Tax credits for historic buidings in Montana

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IRS, National Parks, and State Historic Preservation office (SHPO) collaborate in the administration of federal historic tax credits. Current offerings include a federal tax credit of 20%  for non-owner-occupied historic buildings with rehabilitation costs greater $5,000, and a 10 % tax credit for non-residential, and non-historic structures built prior to 1935.

The State of Montana recognizes federal project legibility and currently offers additional 5% for a total of 25% of tax credits. No additional application is required, the state 5% can be directly deducted on state tax returns.

To be considered for the 20% credit, structures should be located in, and contribute to a historic district, which is assessed by the State Historic Preservation office. In addition to urban historic districts, rural districts offer interesting incentives for historic barn renovation for commercial or agricultural use.

If only a portion of the historic building is owner occupied, the remainder may still qualify for the tax credit.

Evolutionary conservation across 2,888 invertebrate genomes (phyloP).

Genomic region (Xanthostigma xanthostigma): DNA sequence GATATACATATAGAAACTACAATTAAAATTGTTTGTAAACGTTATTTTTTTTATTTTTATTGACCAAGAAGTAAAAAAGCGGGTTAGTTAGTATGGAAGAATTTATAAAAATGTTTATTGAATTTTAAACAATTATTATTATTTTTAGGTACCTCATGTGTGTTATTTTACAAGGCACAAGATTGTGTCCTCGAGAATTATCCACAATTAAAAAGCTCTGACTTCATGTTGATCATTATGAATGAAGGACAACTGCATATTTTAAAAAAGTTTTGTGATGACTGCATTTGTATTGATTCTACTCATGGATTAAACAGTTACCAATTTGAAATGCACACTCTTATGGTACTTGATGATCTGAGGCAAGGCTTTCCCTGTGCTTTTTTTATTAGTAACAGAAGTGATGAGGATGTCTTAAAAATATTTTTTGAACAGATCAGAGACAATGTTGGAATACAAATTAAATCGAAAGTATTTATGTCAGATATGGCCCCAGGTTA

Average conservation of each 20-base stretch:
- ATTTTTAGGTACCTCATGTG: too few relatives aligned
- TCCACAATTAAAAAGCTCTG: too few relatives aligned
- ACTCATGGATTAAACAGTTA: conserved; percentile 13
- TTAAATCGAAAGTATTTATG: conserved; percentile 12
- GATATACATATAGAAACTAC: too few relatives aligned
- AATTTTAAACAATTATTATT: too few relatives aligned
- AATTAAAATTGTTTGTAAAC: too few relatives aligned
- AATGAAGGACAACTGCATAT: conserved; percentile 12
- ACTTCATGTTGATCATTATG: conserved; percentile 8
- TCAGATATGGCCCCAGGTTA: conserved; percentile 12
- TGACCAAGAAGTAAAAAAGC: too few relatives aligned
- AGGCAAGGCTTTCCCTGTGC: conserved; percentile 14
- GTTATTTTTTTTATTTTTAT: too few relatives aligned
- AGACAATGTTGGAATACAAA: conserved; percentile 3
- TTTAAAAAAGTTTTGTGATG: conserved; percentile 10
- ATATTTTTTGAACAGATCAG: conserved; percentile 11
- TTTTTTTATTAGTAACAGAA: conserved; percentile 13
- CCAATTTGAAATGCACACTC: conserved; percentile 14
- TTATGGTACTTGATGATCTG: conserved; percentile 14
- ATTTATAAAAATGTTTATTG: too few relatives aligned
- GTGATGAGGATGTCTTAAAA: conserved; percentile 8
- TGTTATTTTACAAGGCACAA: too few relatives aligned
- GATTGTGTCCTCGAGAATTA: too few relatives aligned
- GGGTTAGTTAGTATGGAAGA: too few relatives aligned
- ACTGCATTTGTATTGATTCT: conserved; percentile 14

Current Historic districts (HD) in Great Falls, Montana include in order for most recently listed:

  • Great Falls West Bank HD (300 and 400 Blocks, 3rd St NW). Listed 2010
  • Great Falls Central Business HD (Second Ave. N, First Ave. N, Central Ave., First Ave S.). Listed 2004
  • Great Falls Railroad HD ( Park and River Drs., 100-400 blks. 2nd St. S., 100-200 blks 1st and 2nd Aves S., and 100–300 blks. 3rd St. S.) . Listed 1993
  • Great Falls Northside Residential Historic District  (200-900 blocks 4th Ave. N., 100-900 blocks 3rd Ave. N., and 500-900 blocks 2nd Ave. N.). Listed 1991
  • Northern Montana State Fairground Historic District (3rd St NW). Listed 1989

Eligible projects have to comply with national rehabilitation standards and guidelines to preserve essential historic characteristics.

In addition, tax incentives for local development, state funds, and environmentally sound construction, as well as special loan conditions are available. Each of these will be discussed in separate posts.



www.spark-architecture.com

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Author

Sophia Sparklin

Growing up in a family with generations in medical practice, Sophia discovered her passion for architecture during an internship 1996. Since then Sophia received formal and informal education in Germany and the US. At Arizona State University she was honored by the Henry Adams Certificate for graduating on top of her (Master of Architecture) class in 2005.

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